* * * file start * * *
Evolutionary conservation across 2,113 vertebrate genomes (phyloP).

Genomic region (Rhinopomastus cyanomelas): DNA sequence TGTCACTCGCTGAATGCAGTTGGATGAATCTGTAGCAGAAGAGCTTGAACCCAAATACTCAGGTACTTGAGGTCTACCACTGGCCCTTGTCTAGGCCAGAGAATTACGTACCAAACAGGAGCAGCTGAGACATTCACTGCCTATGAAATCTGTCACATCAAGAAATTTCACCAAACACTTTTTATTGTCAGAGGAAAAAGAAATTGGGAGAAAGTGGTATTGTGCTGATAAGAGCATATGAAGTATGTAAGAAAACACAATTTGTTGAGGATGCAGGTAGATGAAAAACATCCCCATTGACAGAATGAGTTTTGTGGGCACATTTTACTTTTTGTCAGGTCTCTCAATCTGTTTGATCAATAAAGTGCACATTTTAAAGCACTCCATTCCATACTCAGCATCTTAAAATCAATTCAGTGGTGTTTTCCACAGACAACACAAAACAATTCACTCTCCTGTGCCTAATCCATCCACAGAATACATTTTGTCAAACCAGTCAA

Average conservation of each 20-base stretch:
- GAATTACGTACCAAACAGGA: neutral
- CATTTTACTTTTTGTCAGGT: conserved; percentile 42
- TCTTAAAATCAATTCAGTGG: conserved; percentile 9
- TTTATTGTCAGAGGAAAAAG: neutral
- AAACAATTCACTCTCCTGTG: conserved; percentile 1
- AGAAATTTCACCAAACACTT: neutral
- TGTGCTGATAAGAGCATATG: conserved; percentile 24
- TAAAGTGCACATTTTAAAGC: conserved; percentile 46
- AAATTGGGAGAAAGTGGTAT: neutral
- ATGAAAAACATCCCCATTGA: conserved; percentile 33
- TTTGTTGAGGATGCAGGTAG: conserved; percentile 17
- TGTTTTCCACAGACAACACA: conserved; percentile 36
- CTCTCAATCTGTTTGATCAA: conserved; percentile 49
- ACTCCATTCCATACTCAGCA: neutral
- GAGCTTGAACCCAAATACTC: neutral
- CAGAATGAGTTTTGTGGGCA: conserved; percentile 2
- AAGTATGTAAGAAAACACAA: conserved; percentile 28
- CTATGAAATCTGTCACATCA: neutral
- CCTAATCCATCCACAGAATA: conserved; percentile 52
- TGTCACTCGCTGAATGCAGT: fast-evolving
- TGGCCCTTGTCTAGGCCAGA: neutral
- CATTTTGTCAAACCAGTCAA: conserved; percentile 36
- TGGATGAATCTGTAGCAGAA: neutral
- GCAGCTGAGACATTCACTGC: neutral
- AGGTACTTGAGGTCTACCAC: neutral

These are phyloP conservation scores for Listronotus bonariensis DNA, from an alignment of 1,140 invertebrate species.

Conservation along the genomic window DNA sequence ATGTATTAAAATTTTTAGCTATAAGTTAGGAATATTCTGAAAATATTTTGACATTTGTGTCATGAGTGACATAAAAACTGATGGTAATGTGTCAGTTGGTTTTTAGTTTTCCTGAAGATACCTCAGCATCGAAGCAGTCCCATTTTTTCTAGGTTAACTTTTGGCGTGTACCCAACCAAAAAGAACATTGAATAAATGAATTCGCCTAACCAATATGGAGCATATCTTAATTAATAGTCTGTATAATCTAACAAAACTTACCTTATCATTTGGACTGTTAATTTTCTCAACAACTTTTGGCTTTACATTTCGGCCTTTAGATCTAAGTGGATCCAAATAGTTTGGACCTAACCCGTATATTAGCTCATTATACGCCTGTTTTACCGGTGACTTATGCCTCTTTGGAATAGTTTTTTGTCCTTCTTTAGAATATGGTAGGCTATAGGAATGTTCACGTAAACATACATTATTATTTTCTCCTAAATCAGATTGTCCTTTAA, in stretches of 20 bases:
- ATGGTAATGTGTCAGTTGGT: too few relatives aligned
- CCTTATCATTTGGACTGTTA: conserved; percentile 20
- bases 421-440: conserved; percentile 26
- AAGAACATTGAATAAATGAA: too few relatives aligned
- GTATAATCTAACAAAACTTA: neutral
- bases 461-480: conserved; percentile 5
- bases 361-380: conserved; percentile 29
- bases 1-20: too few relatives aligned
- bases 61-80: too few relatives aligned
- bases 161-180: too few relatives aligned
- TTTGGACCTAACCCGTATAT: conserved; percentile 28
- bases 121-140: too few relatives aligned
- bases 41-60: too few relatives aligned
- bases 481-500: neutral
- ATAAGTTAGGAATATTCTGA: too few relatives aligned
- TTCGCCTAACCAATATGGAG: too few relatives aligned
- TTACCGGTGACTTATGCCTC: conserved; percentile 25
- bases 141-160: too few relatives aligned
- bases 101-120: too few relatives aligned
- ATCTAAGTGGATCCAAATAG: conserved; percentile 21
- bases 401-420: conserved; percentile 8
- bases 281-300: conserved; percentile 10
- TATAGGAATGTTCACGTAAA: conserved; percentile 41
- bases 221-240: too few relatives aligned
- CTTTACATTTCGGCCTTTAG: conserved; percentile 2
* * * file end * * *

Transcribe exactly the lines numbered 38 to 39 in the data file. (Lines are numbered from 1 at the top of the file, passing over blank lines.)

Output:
- bases 1-20: too few relatives aligned
- bases 61-80: too few relatives aligned